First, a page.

The last thing insurance customers need in this economic environment are higher rates, but that’s exactly what we’re seeing with term insurance these days. Tighter credit markets are one reason why, but not the only one.
What is term insurance? It’s a fixed-timeframe form of insurance that covers you for a period of time you select (for example, 10 or 20 years) and pays benefits only if you die during the time you're covered. Unlike whole life insurance, term insurance doesn’t accumulate any cash value, which means if you do not die within the time you're covered, your estate does not collect any money from the policy when it ends. However, most life insurance companies offer the ability to convert your term life policy to a permanent policy under certain circumstances.
Term insurers have raised rates on policies by between 5-and-15% in 2009, a trend that began back in January as insurance companies battle low returns on the investment side and higher costs of capital and reinsurance issues on the protection side. It’s not just a handful of insurance companies, either as term rates have spiked pretty much across the board. ING (Stock Quote: ING) has raised term insurance rates by about 5% in 2009, and Prudentia Insurance (Stock Quote: PRU) raised its rates by an average of 4%, effective May 1.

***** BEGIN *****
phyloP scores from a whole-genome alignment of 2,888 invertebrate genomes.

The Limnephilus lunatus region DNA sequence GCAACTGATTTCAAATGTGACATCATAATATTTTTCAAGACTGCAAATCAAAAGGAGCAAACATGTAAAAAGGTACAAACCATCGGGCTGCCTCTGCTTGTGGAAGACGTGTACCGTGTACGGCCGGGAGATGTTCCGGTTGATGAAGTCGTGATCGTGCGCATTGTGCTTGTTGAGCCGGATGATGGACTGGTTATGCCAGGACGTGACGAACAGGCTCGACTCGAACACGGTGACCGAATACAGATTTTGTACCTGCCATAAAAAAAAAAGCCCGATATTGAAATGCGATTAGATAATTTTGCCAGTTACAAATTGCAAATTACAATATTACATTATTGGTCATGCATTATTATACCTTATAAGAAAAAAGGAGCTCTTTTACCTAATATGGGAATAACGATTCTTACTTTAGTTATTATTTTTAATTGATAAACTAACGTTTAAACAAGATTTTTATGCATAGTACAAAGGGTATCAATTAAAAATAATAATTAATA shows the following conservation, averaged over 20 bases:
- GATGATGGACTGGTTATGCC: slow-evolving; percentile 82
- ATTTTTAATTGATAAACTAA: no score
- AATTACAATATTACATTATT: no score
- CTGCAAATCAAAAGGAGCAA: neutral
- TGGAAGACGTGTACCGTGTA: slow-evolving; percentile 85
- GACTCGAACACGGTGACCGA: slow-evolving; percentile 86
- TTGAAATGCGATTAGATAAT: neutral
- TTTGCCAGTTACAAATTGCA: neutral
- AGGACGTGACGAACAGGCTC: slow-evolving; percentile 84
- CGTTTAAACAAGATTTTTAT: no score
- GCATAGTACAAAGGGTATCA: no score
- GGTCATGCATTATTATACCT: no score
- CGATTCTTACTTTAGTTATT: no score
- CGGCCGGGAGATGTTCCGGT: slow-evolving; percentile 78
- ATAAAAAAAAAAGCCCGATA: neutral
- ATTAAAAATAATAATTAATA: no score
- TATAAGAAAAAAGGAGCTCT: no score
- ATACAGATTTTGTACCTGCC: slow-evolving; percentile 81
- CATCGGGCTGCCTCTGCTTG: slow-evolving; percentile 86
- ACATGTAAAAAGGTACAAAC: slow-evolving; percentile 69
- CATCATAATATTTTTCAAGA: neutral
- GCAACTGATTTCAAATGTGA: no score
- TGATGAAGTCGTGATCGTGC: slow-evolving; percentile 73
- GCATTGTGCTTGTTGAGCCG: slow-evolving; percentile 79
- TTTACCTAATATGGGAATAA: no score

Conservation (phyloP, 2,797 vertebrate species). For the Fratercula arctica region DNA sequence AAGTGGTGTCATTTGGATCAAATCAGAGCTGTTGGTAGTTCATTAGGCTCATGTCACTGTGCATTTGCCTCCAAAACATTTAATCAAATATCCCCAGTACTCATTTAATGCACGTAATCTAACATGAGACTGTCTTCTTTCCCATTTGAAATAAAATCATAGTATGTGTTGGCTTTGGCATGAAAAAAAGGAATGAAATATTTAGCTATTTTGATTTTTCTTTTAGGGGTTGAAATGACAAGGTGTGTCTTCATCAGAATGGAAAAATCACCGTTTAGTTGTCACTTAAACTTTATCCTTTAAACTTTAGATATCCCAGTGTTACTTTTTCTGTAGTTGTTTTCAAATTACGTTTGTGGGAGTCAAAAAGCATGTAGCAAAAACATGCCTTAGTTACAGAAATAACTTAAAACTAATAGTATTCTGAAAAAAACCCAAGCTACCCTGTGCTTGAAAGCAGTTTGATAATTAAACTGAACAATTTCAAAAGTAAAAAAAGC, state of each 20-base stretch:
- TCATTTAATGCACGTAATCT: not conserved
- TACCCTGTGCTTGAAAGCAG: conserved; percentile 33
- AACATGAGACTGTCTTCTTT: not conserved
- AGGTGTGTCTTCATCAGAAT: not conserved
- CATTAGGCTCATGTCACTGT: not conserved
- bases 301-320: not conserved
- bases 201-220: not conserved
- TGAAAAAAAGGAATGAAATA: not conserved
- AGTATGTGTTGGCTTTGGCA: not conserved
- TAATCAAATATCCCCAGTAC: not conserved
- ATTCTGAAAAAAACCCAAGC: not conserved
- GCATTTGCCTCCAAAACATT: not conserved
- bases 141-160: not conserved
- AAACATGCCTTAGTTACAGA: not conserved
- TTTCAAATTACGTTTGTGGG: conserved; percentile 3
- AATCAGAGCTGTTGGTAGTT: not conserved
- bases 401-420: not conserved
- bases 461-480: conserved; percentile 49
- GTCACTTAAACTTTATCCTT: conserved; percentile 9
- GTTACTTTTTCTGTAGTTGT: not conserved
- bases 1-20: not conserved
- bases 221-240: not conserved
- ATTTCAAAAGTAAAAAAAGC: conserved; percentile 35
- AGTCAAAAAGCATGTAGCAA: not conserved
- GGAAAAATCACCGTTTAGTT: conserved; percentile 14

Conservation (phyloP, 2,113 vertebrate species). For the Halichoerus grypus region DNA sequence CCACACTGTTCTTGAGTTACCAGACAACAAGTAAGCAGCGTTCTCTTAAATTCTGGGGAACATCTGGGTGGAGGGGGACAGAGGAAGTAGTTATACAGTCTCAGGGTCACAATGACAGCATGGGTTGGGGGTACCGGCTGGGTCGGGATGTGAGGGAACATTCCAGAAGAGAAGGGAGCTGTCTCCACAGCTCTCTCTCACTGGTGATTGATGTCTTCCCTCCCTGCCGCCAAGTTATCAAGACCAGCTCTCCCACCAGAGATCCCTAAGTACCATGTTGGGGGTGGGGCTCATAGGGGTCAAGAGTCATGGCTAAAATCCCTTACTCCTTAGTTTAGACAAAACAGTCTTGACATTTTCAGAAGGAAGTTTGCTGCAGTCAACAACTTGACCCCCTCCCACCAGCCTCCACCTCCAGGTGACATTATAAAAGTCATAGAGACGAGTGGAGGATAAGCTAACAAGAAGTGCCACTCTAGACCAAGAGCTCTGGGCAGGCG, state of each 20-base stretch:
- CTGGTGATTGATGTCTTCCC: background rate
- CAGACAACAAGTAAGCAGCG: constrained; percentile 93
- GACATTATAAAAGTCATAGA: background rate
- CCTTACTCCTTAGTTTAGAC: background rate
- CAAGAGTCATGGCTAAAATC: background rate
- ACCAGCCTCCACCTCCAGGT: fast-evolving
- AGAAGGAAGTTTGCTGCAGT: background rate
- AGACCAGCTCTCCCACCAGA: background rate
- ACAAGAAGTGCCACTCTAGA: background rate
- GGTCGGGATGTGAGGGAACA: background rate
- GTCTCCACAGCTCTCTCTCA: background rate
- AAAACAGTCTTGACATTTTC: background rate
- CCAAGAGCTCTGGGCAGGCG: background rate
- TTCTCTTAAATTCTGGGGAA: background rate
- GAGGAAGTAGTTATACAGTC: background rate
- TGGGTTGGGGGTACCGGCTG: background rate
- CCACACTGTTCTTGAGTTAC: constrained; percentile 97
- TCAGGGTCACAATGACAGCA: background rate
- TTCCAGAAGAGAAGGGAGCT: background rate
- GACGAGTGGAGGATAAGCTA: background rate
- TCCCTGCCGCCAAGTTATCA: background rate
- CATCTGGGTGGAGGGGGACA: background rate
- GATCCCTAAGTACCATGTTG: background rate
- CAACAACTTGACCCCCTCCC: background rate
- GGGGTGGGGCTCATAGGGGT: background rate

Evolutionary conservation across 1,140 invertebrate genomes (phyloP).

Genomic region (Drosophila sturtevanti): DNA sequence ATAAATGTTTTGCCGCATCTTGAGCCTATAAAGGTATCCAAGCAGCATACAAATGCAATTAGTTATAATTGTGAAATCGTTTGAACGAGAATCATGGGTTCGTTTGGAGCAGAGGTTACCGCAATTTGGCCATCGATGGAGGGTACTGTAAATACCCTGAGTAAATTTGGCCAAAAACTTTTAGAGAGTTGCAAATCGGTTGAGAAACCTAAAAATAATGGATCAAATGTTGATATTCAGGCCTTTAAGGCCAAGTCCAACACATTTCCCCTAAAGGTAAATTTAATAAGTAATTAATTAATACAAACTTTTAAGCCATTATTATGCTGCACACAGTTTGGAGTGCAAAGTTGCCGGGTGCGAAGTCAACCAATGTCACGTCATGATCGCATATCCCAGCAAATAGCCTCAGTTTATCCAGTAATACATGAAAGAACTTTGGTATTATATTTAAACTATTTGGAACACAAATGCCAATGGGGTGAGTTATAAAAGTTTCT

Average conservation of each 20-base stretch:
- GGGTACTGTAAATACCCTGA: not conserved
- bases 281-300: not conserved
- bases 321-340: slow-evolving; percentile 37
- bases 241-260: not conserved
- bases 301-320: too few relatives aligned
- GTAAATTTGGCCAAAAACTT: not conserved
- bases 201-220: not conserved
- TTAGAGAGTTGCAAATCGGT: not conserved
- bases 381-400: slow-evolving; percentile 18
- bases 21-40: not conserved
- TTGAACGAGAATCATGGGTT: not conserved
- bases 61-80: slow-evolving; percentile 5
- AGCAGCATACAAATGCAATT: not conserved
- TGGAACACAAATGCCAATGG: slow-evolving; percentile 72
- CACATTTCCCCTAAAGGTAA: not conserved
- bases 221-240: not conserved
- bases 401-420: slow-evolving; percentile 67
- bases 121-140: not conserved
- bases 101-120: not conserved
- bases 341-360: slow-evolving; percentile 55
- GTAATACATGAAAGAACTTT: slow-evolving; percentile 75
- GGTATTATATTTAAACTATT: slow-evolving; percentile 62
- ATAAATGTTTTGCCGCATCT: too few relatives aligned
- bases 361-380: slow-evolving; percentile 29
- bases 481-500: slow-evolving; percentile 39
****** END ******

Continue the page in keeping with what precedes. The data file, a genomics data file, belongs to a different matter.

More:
Here’s a letter to customers from American National, announcing that it’s raising term prices effective July 1, 2009:
The challenging global economic conditions have affected all financial institutions, including insurance and reinsurance companies. These conditions continue to have a ripple effect on certain products and pricing structures, and accordingly American National will be releasing a repriced ANICO Select Term effective July 1, 2009.
The repricing will affect the base policy for ANICO Select and the Disability Waiver of Premium. The optional Return of Premium Rider will continue to be available at its current pricing.